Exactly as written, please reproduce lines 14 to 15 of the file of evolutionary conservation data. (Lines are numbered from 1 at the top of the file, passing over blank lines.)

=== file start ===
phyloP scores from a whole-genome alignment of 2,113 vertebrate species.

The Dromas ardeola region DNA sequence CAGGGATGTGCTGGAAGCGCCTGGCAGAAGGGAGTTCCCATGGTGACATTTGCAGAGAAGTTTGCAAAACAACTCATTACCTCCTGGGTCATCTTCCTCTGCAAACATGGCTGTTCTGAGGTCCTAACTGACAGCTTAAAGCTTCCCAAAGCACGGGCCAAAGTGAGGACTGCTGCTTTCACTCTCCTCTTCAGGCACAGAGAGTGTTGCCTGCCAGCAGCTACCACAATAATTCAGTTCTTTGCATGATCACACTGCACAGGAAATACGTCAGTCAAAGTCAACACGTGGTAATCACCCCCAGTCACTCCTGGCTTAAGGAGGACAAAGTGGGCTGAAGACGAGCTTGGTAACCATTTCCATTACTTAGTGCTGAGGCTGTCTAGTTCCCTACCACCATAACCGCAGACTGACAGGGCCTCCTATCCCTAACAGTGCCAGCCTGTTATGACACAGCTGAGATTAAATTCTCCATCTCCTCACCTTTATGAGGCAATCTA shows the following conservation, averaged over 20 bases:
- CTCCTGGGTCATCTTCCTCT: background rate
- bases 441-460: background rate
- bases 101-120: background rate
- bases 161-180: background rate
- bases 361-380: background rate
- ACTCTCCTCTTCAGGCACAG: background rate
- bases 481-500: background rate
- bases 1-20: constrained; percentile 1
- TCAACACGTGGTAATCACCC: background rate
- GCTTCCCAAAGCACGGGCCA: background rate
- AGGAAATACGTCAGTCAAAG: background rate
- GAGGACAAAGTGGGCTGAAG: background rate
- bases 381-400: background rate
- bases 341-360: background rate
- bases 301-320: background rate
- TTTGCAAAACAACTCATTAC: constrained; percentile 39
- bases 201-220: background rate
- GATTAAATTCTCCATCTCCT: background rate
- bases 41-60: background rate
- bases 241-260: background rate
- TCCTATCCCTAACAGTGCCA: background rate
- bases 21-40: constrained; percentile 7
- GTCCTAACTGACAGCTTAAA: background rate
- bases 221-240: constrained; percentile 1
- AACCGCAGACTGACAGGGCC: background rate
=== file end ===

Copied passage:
- GAGGACAAAGTGGGCTGAAG: background rate
- bases 381-400: background rate